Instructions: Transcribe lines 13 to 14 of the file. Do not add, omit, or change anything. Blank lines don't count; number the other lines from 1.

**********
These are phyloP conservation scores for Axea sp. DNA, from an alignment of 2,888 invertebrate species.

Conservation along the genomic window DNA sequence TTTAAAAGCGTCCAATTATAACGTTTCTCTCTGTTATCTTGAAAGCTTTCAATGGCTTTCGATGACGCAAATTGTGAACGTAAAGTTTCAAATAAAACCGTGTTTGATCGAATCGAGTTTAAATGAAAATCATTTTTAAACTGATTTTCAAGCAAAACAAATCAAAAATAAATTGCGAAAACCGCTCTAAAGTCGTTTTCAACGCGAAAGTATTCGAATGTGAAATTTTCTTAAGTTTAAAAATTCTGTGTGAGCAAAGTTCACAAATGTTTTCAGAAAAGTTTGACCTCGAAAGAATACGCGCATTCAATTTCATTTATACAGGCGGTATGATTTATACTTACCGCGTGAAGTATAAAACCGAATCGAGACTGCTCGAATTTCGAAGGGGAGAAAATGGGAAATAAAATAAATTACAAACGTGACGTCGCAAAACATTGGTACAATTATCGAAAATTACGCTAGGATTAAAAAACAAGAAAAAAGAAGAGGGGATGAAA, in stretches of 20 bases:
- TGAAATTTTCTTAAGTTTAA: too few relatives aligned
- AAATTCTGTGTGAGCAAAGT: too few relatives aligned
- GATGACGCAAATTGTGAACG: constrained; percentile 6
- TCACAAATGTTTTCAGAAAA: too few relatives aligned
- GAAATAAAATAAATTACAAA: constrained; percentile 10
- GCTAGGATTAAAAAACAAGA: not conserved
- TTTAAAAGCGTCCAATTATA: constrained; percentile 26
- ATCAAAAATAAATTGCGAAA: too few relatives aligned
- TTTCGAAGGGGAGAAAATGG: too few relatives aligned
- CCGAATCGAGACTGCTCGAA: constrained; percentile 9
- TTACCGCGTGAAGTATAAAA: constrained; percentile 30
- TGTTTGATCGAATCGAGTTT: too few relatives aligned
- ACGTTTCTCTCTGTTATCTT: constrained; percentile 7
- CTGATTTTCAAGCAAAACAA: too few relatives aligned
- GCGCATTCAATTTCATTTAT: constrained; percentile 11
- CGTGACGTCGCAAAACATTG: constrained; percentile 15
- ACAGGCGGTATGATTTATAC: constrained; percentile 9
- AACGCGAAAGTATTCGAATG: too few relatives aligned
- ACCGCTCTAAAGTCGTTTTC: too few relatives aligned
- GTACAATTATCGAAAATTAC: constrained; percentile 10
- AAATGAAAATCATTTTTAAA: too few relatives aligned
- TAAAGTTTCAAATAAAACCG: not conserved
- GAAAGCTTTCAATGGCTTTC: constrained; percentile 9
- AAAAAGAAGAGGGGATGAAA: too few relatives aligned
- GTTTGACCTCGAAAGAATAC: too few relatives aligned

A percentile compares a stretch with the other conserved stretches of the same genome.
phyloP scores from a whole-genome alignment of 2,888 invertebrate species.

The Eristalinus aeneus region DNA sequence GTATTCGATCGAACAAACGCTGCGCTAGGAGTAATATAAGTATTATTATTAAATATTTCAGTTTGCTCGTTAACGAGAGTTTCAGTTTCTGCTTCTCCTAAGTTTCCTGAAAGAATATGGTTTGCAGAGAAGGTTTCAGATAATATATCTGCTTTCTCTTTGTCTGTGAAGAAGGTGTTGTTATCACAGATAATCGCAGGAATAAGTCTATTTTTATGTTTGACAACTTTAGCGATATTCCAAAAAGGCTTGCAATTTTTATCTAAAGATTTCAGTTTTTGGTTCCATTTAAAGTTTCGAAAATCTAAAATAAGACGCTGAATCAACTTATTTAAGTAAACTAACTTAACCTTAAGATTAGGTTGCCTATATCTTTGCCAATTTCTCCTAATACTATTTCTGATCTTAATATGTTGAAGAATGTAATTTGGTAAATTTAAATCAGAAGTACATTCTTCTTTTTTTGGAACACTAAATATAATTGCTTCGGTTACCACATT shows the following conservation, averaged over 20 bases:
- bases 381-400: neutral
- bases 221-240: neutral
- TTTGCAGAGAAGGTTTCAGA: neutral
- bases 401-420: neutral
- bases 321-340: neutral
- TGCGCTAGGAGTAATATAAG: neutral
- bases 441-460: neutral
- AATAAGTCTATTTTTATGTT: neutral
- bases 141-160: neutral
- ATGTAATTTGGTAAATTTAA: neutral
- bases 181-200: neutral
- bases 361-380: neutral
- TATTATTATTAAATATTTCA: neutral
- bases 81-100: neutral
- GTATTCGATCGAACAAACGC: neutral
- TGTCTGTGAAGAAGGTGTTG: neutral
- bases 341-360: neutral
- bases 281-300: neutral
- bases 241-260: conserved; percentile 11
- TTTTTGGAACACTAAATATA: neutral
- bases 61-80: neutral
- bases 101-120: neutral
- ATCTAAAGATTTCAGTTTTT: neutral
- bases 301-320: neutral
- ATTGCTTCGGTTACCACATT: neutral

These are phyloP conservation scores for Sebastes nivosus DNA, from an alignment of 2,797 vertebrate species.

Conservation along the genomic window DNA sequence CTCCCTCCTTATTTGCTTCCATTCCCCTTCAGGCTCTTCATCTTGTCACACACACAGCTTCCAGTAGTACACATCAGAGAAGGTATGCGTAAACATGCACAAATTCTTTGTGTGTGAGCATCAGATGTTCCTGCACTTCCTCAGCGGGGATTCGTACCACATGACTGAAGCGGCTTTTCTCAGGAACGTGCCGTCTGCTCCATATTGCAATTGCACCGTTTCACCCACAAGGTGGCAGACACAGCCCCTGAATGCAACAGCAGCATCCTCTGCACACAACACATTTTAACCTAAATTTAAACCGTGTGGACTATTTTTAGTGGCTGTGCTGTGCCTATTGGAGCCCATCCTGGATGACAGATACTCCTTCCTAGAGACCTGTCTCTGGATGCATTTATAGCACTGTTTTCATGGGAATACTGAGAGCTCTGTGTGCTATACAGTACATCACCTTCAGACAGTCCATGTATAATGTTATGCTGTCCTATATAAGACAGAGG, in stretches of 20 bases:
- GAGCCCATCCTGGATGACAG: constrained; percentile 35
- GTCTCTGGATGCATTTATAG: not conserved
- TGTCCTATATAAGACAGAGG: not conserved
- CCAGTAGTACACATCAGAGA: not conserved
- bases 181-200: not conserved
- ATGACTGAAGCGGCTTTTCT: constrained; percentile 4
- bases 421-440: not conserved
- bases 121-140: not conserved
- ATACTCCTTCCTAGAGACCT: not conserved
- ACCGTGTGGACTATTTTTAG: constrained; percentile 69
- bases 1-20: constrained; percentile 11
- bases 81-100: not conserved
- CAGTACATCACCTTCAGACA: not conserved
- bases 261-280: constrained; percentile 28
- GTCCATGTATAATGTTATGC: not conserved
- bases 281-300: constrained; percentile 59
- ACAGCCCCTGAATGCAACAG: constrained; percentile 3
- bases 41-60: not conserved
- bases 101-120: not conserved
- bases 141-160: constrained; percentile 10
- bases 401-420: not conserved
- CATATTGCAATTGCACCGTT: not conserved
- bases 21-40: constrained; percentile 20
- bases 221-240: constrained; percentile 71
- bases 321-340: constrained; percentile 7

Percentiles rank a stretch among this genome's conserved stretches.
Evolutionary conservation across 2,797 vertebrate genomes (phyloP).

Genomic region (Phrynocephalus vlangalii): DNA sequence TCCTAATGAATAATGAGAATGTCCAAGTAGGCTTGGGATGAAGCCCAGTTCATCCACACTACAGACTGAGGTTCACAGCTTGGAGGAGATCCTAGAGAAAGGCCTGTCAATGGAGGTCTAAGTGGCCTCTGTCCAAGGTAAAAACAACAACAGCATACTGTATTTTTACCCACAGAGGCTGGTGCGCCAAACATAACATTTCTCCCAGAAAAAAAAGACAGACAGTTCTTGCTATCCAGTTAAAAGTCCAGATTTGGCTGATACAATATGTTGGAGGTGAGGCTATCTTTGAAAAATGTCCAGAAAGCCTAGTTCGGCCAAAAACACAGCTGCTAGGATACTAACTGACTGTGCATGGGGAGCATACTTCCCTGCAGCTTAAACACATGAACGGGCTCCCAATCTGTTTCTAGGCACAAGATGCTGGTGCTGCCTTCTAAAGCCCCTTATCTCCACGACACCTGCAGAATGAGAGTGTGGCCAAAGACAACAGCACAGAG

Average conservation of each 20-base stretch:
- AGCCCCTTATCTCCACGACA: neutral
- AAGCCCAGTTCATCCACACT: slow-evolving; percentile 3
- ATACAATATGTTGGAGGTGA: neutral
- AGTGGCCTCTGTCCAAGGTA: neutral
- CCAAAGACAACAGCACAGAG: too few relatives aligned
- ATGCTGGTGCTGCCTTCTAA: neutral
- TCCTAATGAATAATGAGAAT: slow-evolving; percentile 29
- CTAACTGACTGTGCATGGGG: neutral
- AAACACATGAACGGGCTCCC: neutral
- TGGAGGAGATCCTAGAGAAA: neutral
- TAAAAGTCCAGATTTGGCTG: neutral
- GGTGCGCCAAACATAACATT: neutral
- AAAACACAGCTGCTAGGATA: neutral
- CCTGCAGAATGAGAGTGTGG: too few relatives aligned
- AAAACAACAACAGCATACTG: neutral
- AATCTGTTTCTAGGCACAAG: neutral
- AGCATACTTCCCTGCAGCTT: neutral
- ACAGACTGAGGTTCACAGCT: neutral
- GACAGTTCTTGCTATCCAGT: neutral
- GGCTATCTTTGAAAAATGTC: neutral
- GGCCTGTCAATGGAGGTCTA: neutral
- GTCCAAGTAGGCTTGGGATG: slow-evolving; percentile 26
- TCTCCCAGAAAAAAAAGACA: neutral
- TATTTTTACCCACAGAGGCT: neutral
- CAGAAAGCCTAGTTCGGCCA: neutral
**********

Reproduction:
- TTACCGCGTGAAGTATAAAA: constrained; percentile 30
- TGTTTGATCGAATCGAGTTT: too few relatives aligned